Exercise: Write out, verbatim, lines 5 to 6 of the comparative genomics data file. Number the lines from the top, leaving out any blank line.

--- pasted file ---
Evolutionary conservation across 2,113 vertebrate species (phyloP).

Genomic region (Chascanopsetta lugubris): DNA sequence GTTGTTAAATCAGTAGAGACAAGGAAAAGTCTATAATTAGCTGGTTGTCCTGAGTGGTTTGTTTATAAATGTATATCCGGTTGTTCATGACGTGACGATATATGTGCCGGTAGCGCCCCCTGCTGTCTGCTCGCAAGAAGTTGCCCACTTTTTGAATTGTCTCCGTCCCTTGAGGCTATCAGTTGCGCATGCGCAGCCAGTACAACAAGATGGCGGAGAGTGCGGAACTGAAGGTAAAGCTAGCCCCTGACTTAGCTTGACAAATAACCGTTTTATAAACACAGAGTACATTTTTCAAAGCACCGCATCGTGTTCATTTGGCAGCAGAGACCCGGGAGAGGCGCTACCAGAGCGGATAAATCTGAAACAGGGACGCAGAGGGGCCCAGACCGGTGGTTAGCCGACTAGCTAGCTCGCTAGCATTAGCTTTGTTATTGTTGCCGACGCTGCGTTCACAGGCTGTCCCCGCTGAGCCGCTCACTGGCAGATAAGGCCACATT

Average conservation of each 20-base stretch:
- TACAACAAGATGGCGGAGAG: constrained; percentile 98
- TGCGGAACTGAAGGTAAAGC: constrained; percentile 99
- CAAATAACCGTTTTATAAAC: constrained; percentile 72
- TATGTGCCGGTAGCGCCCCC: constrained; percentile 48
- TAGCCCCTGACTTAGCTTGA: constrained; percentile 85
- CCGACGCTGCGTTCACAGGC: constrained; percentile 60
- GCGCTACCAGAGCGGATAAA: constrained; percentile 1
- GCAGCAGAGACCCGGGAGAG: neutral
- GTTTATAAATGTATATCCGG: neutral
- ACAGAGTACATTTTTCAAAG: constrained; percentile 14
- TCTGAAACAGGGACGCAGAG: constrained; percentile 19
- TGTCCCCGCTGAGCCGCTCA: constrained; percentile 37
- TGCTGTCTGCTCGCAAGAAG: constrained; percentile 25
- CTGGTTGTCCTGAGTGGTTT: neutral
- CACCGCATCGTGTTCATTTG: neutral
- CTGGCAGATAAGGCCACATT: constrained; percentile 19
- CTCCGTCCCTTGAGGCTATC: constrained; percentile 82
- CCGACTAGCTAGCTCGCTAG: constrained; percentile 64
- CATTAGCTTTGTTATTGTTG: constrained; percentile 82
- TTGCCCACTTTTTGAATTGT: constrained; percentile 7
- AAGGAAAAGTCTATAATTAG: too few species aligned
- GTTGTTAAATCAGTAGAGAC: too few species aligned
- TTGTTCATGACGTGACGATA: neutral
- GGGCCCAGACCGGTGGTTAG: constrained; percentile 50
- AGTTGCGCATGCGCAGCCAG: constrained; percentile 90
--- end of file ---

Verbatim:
- TGCGGAACTGAAGGTAAAGC: constrained; percentile 99
- CAAATAACCGTTTTATAAAC: constrained; percentile 72